One of the things that made it outstanding was the music and the songs. Ghulam Mohammed (who passed away before the film’s completion) composed almost the entire soundtrack. Naushad was also involved. The lyrics were penned by Kamal Amrohi, Kaifi Azmi, Majrooh Sultanpuri, and Kaif Bhopali. A ghazal by 19th century poet Mir Taqi Mir, known as god of poetry, was also used. His ghazal, Yeh dhuaN sa kahaaN say udhta hai/ Dekh tho dil kay jaaN say uthta hai was played in the background. The superbly crafted songs when sung by the famed singers of the time including Lata Mangeshkar, Shamshad Begum, Shobha Gurtu and Rajkumari Dubey created emotions that transcended the realms of the physical world.

Starting with Inhi Logon Ne, the other famous songs included Thade Rahiyo, Chalte Chalte, Mausam Hai  Ashiquana, Chalo Dildar Chalo, Teer-E-Nazar and Nazaria Ki Mari which have created an indelible impression in the minds of music lovers all over India. The Pakeezah soundtrack became the best selling collection of records of the 1970s. The album also entered The Guardian newspaper’s list of ten best soundtracks of Indian cinema.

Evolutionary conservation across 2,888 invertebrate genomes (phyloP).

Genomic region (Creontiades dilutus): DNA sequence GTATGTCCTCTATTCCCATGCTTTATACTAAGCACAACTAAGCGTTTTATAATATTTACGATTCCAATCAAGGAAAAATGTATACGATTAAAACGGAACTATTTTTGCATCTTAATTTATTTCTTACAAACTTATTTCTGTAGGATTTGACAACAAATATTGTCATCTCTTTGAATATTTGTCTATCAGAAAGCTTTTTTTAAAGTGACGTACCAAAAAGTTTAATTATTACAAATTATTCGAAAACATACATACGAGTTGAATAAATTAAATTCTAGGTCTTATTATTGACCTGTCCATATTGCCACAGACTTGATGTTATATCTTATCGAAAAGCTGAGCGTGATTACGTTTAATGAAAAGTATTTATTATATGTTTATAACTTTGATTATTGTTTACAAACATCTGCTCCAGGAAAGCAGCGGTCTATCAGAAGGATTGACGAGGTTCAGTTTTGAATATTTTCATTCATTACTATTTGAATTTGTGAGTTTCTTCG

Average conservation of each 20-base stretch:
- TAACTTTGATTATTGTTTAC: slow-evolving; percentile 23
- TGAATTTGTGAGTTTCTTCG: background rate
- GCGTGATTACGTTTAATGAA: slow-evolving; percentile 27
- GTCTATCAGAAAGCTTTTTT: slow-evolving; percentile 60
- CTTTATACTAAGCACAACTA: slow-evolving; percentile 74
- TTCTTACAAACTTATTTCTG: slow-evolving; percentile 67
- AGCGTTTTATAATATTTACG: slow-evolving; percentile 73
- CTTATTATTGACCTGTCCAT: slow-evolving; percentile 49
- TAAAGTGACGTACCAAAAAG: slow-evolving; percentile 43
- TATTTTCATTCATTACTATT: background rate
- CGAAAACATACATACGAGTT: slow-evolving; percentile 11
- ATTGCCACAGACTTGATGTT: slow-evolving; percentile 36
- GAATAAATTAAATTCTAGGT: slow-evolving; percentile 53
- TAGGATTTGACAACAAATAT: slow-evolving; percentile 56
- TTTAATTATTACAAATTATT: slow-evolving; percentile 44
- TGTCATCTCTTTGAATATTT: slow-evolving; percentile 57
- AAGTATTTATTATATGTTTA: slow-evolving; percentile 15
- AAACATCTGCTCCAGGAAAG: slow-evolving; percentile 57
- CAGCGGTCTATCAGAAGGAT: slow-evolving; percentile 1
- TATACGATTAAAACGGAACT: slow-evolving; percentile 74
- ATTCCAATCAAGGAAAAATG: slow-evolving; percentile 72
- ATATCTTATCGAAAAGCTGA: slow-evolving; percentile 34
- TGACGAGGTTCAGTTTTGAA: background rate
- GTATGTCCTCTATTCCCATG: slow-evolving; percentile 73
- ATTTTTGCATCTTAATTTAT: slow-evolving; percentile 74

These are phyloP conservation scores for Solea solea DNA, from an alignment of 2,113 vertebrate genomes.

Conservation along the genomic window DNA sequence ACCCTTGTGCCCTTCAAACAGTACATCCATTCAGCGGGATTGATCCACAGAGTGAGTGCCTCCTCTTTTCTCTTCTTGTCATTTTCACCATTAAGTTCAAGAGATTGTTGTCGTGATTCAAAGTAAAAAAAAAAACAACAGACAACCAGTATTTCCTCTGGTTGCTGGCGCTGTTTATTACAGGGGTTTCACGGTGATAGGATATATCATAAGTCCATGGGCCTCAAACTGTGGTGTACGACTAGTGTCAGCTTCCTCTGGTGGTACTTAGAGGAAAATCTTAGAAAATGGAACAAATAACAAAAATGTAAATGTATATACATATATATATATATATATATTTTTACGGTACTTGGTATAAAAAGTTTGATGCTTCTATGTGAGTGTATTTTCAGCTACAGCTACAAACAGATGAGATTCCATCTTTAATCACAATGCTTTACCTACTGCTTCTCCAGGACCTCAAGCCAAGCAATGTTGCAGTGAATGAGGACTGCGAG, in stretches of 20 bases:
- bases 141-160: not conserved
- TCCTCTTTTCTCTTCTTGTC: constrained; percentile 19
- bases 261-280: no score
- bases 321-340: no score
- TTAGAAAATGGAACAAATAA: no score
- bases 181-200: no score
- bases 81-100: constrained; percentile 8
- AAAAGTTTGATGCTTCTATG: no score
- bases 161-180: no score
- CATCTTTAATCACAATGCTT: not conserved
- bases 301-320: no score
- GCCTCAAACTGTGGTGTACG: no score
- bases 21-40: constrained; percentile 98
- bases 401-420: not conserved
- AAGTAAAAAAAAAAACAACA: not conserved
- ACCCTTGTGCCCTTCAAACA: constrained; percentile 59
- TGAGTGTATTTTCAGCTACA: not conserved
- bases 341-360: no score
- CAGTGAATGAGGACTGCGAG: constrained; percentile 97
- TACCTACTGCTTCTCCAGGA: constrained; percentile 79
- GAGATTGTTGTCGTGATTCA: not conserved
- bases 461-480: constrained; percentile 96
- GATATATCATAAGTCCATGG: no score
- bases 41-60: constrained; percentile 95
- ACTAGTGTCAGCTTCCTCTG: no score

The film had many ups and downs before it finally hit the screens. In 1956 Amrohi began writing the dialogue with the help of co-writers but disagreements cropped up. It is said that Amrohi wanted to make his film a work of pristine art without any vulgarity. For the lead role he had in mind his own wife Meena Kumari. For the male lead he considered Dharmendra, Rajendra Kumar, Sunil Dutt and Padeep Kumar before settling on Raaj Kumar.

Indian actor Raaj Kumar in the film Dil Apna Aur Preet Parai

Reportedly the sets for the film were largely inspired by Amrohi’s own haveli in his hometown of Amroha in UP. No expense was spared in the preparation of the lavish sets. When it came to costumes, he saw to it that the dresses were accurate in their depiction of the clothes of that era. Amrohi wanted everything to be perfect. But there were other problems that plagued the making of the film.